By James Emejo
Abuja — The federal government has announced plans to end fish importation in the next two years as it asked fish importers to consider producing fish locally.
The Minister of Agriculture and Rural Development, Mr. Sabo Nanono, said yesterday in Abuja at the 35th Annual Conference of the Fisheries Society of Nigeria (FISON), that the federal government has also initiated and is implementing programmes, especially in the agriculture sector to diversify the economy.
Nanono noted that an estimated over 12 million Nigerians are actively engaged in primary and fish production, adding that contribution of fisheries to the national Gross Domestic Products is about 4.5 per cent.
“Let me inform you that the vision of Mr. President is to grow Nigeria’s agriculture sector to achieve a hunger-free nation, through agriculture that drives income growth, accelerate the achievement of food and nutritional security, generate employment and transform Nigeria into a leading player in the group of food and fish markets, and to create wealth for millions,” he said.
He said it is in this regard that the Federal Ministry of Agriculture and Rural Development is pursuing a holistic approach to the development of the fisheries subsector through the diversification programme along the value chain process.
“In line with the theme of this conference, the ministry has developed various programmes to increase domestic food/fish production and the main target is the empowerment of the youth and other groups especially the women,” he stated, adding: “All these programmes are tailored towards wealth and jobs creation, arrest and prevention of youth restiveness.” The minister said currently, the total demand for fish is 3.6 million tonnes annually while Nigeria is producing 1.1 million tonnes, leaving a deficit of about 2.5 million tonnes to be supplemented by importation.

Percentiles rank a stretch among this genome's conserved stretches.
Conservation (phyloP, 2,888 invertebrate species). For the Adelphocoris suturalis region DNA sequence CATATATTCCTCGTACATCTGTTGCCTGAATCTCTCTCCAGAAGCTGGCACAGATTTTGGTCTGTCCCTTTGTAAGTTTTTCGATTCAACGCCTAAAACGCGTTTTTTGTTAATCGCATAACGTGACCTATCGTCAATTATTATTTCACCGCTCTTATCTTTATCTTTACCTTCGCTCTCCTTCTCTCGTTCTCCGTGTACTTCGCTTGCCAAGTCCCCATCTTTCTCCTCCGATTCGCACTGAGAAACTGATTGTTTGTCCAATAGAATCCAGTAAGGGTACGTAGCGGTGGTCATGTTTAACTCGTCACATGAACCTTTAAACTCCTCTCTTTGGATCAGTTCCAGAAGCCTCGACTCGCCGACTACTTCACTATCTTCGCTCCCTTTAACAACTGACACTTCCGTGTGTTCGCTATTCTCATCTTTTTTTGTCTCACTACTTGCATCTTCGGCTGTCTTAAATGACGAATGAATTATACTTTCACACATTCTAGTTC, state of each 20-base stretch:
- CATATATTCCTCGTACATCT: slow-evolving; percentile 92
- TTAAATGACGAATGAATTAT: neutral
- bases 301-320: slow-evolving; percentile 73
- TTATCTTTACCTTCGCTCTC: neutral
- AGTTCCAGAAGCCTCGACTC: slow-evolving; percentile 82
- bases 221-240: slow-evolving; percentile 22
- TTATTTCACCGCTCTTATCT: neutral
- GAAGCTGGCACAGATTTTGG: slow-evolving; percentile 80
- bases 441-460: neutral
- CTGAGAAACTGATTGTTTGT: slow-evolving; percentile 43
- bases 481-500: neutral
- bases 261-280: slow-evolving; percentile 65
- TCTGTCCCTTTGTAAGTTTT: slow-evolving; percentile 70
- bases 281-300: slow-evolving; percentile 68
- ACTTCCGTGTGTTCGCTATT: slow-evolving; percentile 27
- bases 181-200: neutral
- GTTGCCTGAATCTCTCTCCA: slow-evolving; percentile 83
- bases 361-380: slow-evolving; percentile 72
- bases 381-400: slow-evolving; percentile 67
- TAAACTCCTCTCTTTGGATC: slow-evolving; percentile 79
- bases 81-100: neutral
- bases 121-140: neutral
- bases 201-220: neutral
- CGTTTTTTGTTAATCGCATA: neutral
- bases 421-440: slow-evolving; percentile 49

He said as part of the measures of the ministry to reduce this importation and generate employment, the government has directed all fish importers to go into backward integration for local consumption and export to international market.
He said in this regard, several companies have complied with the policy and that the ministry is optimistic that in the next two years, Nigeria will have no business with the importation of fish.
The minister, who was represented by the Director of Federal Department of Fisheries, Mr. Imeh Umoh, described fisheries as one of the value chains in the ministry, stressing that it is the driving force for wealth and jobs creation, contribution to food and nutrition security, poverty reduction as well as the creation of numerous investments for the teeming Nigerians, “especially during the economic recession which is occasioned by the COVID-19 pandemic.”
Nanono added that the contributions of the fisheries and aquaculture sub-sector to the Nigerian economy and the ongoing economic recovery programme of the current regime are significant in terms of employment, income generation, poverty alleviation, foreign exchange earnings and provision of raw materials.
President of FISON, Mr. Adegoke Agbabiaka, stated that in order to achieve self-sufficiency in food fish production, the government in the last decade had made a paradigm shift under the Agricultural Transformation Agenda and is now considering agriculture, including fisheries and aquaculture, as a business.